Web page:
Manmohan sets target of $50 billion by 2010; wants simpler visa regime for businessmen
Manmohan stresses India-ASEAN connectivity
Contributes $5 million for Green Fund
SINGAPORE: India has proposed to enhance bilateral trade with the ASEAN countries from the current $30 billion turnover to a target of $50 billion by 2010.
Addressing the 6th India-ASEAN summit here on Wednesday, Prime Minister Manmohan Singh stressed on increased trade as a key element in the on-going search for “a robust institutional architecture for regional cooperation and action.”
He proposed a simpler visa regime for businessmen for travelling to and from India, whereby “bona fide” businessmen could get visa the same day.
Alluding to “a common political will” to have an India-ASEAN Free Trade Agreement, Dr. Singh assured the member-nations that “on its part India has shown and will continue to show the necessary flexibility and determination” to achieve this objective.
[Later, Commerce Secretary G.K. Pillai announced that the work on hammering out an FTA was more or less finished, with the two sides agreeing to devise a fourth category of “lists” — highly sensitive list — to tide over disagreements, and perhaps, distrust, over tariff reductions on various items of trade. The new category will consist of tea, coffee, and pepper (mostly traded with Vietnam) and crude palm oil and refined palm oil (mostly from Malaysia and Indonesia).]
Dr. Singh stressed on connectivity between India and the ASEAN region. As part of this search for connectivity in areas other than trade, he proposed to find $1 million for an India-ASEAN Science and Technology Fund. This fund would be used for collaborative research and development.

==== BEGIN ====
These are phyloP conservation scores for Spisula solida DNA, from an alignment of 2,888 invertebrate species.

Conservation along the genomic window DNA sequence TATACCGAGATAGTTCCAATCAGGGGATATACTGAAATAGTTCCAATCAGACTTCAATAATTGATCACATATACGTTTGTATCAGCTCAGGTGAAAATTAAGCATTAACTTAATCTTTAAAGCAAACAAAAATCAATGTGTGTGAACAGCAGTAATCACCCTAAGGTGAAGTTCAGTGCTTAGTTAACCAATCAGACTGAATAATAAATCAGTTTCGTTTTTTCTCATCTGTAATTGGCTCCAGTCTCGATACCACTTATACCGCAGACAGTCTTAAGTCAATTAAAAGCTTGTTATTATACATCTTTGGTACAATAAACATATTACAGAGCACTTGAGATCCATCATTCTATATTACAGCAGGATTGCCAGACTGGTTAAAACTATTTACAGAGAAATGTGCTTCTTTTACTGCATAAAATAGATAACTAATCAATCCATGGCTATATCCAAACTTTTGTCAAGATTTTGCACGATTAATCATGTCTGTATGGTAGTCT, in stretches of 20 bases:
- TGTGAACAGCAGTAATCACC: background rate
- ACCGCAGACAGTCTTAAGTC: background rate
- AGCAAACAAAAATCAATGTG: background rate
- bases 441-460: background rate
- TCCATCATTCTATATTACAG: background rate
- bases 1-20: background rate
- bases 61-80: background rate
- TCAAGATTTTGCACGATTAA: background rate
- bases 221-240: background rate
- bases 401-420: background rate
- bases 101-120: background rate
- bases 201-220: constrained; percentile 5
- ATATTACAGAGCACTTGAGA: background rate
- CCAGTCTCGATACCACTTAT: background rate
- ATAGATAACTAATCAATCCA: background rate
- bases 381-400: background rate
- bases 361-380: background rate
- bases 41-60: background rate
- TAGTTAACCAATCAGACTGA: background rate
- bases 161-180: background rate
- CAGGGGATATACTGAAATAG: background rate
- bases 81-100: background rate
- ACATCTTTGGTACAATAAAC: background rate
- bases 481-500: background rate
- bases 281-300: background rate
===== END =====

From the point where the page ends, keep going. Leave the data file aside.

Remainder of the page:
Referring to the common threat of Avian influenza in the region, Dr. Singh suggested work on an India-ASEAN Health Care Initiative, the focus of which should be on providing “basic drugs at low cost to our public health systems.”
India has proposed a joint network on climate change. Towards that end, the Prime Minister has made an initial contribution of $5 million to set up an India-ASEAN Green Fund.
Pointing out that the India-ASEAN joint relationship would not take deep roots unless it became a “people’s movement,” Dr. Singh suggested that the regional grouping should work for a target of one million tourists to India from ASEAN countries. According to him, more than two million tourists from India are expected to travel to ASEAN travel destinations.
As far as India was concerned, the relationship with ASEAN countries was an essential element in New Delhi’s “Look East” policy, and Dr. Singh reiterated his determination to take forward the process of “integrating our economies, societies and institutions.” This, he told his ASEAN counterparts, was a “win-win formula for both of us.”